Pasquale Bianculli : A Dozen for Dozin’-12 Lullabies and Folk – Songs arranged for solo guitar
Bergmann Edition: 38 pages
If I say that the pieces involved herald from Germany, Mexico, Catalonia, South Africa (2 of them), Norway, Japan, France, Philippines, Poland, Ukraine, and Wales you will begin to get the idea of the scope of this fascinating book. I personally knew three of these 12 pieces, and had never come across the other nine before. Firstly there is a six page very detailed introduction telling the player everything he or she might want to know about the pieces involved, which are in notation and tab throughout the book.
The opener is the very famous Wiegenlied Op49 No4 by Johannes Brahms, with a dropped D 6th in the fey on F Major. Immediately one is impressed by its quiet dignity and imaginative voicings, which, without access to the original, I can only assume are as near to the original as possible.
Mexican folk song De Colores is a beautiful and lively tune, harmonised almost completely in three voices often as three note chords and yet constantly moving around in a most melodic way. There are a couple of large stretches in this one, but nothing that can’t be done with a bit of practice.
EL Noi De La Mare is next but bears no similarities to the Llobet version you may already know. He has gone back to the original 6/8 feel but given it a rocking bassline that makes it sound quite different to what you might be otherwise expecting.
The South African song O Thula Mtwana is a dropped D 6th, D Major arpeggiated piece, where the arpeggio takers the form of a drone over which the beautiful melody sits perfectly naturally.
Jacob Gerhard Meidell (1778-1857) is the composer of the Norwegian Lullaby, and again has a dropped D 6th and is again in D Major, and is a beautiful piece of writing, very peaceful, with warm harmonies and a lovely sound world.
The Traditional Japanese Edo Komoriuta is to be played Ponticello without any vibrato throughout and is meant to be mimicking the Koto and the Shamisen, especially with touches of percussion and tremolo and RH harmonics.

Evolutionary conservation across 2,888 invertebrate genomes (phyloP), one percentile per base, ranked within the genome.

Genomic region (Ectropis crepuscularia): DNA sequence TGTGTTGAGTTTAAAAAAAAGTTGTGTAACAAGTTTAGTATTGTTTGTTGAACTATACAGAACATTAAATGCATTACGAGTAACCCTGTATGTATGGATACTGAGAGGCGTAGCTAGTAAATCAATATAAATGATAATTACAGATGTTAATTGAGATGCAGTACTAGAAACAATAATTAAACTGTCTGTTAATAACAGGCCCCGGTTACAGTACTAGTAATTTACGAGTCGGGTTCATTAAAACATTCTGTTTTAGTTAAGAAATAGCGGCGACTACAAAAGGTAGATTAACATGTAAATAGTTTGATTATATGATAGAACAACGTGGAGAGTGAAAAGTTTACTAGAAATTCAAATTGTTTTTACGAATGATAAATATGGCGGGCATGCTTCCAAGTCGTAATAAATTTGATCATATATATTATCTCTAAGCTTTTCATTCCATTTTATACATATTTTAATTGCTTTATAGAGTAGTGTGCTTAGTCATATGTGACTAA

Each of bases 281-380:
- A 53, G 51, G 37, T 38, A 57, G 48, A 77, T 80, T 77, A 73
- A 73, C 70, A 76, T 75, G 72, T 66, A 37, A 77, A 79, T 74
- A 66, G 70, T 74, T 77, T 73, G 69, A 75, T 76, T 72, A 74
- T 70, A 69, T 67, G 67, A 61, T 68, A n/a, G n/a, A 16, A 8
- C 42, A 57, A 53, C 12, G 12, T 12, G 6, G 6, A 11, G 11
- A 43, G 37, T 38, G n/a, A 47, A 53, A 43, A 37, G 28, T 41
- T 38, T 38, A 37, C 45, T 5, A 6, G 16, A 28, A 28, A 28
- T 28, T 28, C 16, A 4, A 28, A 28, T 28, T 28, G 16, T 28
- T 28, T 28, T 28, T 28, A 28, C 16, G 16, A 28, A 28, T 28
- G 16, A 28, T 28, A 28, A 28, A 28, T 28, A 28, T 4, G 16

The French traditional lullaby Fais dodo, Colas mon p’tit frere( Go to sleep , Colas , my little brother) is another work in D Major and 6/8 is a very simple repetitive tune that Bianculli has varied throughout to give it more interest, and the result is a lovely arrangement.
The other South African piece, Thula Mtwana might seem the same piece as the other South African song, earlier in the book, but it appears to be utterly different, and is a full of small phrases that change time from 6/8, to 2/4 constantly, and again is set in D major with a dropped 6th to D.
Dandansoy, from the Philippines is a love song from the Visayan region, quite different in sound from all the previous, and yet has an endearing melody and some attractive passage work below it, and is another highlight of the set.
Polish Lulajze Jexuniu , a Christmas Lullaby song has an almost hymnal quality to it, and it is a Larghetto that has less moving voices than nearly all of the other pieces, but is nevertheless very pretty.
Ukrainian Lullaby, Goyda Goyda Goy, with its mix of 6/8 and 5/8 is beautifully dark and serious and the mix of times moves seamlessly from one to the next without seeming forced. There are a number of variations to the melody in this version, and this is an outstanding arrangement of this melancholy tune.
The book finishes with All Through The Night , the Welsh melody that most will know, and is yet again an imaginative arrangement in G major with a dropped D 6th and a dropped G 5th ( although the book does switch those two tunings round, the only misprint I could find!).
This is a lovely book of some wonderful tunes that are very varied in their musical qualities, so there really is something for everyone here. The difficulty factor is moderate /intermediate and the tab does help in a few places where you wonder how certain areas are being voiced. This is definitely a book to go searching for!